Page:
If you want to examine color theory further, then one of the best tools around is Adobe's Kuler. It will allow you to build color schemes without much knowledge of the whole process, but you will learn a lot just by experimenting with it. There is also a huge library of user-submitted color schemes to choose from.
There are usually two schools of thought regarding the creation of game thumbnail images. One says that it is only acceptable to use in-game graphics, period. The other Hearkens back to the days of Atari cartridges, where fancy box art allowed our imaginations to run wild in anticipation of how great the game was going to be. It was always a let down, but perhaps it was also the catalyst that spawned the race for better graphics... Personally, I think it's great to embellish. Just make sure some of it spills over to the game!
I've spent hours creating what I thought was the most amazing thumbnail graphic, only to have a portal owner replace it with the first random screen shot they could crop down into a 50x50 square. If a site gives their required dimensions, then you should always make a custom version of your thumbnail for them so they will be less inclined to make one for you.
Text or No Text?
If your game's title is short enough, you might consider adding it to the thumbnail image. You want to help people remember your game's name so they can easily find it the next time they want to play it, or show their friends. Since Flash games seem to attract some pretty short attention spans, it's common for people to play a game and never even know its name. So the more chances you have to remind them what game they are playing the better.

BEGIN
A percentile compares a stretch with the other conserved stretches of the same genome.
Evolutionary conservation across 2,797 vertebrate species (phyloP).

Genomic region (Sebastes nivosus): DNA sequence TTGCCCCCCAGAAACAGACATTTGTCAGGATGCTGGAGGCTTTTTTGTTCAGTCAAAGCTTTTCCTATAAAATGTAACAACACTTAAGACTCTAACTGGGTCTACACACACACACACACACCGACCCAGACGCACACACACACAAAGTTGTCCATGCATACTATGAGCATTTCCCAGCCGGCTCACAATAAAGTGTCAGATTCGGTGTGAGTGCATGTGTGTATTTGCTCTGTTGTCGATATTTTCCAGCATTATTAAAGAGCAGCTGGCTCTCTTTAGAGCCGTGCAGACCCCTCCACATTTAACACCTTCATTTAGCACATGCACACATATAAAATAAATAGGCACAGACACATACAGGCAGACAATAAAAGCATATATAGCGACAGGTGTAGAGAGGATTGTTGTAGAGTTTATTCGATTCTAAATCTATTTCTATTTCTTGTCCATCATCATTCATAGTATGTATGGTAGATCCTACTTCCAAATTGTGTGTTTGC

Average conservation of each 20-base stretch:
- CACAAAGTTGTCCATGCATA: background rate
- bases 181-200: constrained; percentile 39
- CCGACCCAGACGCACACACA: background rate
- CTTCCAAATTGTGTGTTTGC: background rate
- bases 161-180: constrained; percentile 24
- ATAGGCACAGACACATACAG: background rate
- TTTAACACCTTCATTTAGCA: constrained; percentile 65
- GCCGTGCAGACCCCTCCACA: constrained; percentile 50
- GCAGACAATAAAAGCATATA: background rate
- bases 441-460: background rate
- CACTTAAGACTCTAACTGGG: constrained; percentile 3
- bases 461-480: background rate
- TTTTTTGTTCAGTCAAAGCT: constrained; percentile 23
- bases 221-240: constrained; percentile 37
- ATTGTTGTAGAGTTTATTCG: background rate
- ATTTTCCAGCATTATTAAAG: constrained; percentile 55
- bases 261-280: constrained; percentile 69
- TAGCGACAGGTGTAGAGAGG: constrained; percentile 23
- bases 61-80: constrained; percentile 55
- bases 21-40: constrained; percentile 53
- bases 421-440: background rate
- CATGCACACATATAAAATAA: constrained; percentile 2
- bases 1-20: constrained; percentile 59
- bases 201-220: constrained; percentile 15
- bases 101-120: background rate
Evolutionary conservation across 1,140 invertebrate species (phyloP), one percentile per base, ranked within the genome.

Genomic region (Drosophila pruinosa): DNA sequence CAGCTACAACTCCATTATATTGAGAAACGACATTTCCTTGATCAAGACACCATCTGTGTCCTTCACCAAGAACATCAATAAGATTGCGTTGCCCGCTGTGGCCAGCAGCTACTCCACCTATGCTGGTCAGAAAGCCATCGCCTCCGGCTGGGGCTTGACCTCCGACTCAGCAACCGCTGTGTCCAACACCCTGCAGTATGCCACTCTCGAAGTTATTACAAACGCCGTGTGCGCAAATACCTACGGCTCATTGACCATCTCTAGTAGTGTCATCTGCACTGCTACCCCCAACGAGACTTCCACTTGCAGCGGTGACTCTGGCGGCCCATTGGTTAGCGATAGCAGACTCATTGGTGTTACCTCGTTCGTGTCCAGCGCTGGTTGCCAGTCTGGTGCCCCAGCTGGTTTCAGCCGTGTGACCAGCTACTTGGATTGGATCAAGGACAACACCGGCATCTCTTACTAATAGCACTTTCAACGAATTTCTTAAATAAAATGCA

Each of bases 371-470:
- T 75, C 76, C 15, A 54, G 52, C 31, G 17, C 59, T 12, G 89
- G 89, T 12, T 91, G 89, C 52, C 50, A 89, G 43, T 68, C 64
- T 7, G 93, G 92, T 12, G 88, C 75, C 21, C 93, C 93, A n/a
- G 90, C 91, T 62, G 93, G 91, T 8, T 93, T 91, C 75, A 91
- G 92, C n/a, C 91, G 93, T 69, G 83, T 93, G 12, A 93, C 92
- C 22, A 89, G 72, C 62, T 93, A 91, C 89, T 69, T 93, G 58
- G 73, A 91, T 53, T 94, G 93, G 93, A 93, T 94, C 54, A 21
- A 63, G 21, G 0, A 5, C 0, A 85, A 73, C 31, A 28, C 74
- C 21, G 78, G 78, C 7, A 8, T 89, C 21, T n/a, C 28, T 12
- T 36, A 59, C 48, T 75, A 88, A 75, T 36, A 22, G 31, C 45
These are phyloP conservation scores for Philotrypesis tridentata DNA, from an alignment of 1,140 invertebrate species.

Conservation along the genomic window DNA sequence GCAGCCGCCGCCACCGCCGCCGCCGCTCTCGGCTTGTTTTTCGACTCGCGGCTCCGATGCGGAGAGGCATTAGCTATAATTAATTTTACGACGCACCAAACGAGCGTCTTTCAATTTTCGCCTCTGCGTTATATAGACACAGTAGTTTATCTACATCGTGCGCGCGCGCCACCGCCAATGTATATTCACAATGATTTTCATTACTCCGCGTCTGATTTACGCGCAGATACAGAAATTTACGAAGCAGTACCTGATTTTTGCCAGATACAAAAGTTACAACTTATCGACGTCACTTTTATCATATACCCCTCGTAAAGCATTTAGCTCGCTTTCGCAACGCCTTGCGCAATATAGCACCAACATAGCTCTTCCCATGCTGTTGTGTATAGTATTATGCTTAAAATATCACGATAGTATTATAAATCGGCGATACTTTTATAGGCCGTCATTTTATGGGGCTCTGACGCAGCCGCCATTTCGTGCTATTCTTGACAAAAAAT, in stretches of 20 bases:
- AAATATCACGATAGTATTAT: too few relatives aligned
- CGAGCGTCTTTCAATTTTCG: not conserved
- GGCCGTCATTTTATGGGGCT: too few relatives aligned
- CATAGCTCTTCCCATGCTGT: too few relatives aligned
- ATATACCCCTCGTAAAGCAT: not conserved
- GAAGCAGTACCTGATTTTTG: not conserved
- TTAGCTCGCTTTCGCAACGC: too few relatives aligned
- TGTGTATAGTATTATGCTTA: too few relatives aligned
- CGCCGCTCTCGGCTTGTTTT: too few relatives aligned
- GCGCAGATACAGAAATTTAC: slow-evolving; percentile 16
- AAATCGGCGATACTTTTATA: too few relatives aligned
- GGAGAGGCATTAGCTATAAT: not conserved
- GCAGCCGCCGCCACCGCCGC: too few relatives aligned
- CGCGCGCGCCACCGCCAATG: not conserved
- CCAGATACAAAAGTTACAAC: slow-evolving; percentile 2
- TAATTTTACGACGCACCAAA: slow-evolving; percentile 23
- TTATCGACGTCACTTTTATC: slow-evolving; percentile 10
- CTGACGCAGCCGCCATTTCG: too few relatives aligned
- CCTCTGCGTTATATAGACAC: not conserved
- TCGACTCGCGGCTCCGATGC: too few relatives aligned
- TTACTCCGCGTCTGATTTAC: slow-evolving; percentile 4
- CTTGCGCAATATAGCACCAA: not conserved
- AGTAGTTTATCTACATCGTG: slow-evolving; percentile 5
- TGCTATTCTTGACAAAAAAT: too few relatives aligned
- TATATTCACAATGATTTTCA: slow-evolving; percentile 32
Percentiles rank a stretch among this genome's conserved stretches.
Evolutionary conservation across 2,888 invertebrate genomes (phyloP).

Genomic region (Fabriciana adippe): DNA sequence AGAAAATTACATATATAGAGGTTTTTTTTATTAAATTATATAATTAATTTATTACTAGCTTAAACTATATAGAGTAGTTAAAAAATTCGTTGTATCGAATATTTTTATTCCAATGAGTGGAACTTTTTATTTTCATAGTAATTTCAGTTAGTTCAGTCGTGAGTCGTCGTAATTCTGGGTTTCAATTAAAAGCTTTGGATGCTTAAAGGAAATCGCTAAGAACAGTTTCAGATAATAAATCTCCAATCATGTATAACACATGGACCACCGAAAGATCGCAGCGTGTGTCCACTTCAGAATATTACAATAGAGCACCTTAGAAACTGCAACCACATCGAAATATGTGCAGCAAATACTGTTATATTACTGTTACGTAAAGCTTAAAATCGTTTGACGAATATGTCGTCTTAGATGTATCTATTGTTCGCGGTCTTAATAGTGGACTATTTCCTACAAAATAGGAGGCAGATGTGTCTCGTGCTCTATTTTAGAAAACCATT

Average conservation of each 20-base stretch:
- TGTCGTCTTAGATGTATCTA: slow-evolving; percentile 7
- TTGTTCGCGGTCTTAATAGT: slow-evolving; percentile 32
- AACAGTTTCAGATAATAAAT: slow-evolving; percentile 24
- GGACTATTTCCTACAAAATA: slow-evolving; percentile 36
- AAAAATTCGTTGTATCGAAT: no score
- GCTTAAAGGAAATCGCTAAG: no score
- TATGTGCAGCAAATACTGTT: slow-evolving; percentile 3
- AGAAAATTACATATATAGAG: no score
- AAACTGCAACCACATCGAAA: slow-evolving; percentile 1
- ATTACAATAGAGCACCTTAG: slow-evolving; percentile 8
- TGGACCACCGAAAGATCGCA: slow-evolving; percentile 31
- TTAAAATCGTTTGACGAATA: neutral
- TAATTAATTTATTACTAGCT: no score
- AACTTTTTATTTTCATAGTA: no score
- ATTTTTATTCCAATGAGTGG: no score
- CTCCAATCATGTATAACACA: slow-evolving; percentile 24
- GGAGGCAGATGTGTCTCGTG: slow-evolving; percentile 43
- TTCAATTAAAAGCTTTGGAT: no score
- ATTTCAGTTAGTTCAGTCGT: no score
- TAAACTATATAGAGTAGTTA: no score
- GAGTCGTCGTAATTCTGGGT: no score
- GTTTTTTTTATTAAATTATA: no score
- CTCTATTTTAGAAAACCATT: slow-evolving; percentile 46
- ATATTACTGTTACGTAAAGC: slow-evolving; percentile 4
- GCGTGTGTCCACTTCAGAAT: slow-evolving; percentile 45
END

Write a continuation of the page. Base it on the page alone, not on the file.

Making it Sociable
After you have your thumbnail designed and ready to go, make sure to set up your game's web page to take advantage of it. When submitting your game to a social bookmarking site such as Digg or Facebook, you can also include your thumbnail along with a description. Facebook has standardized the process, which mostly involves adding a few extra meta and link tags to your html, and is a snap to implement. For Super Saimon, I added something similar to this:
<meta name="medium" content="mult" />
<link rel="image_src" href="http://path-to-my-image..." />
For a full description of the Facebook share standard and how it applies to all types of media, check out the: Facebook share partners page.
That's about it for thumbnail 101. I hope you enjoyed the article, and if you are interested in reading more you can grab the Funface Feed. Time permitting, I plan on writing a new article every few weeks centering around Flash game development and promotion.
*Thanks to the good people over at MochiLand for publishing this article on their site. If you haven't checked it out before, it's a great place to read interviews and tips from the Flash game development community!
The game thumbnails used in this blog post belong to their respective owners, and represent some excellent games!
American McGee's Alice
Elv is Black : Bunny Capture
The Fancy Pants Adventure World 2
Witch Hunt : Nooboo Mary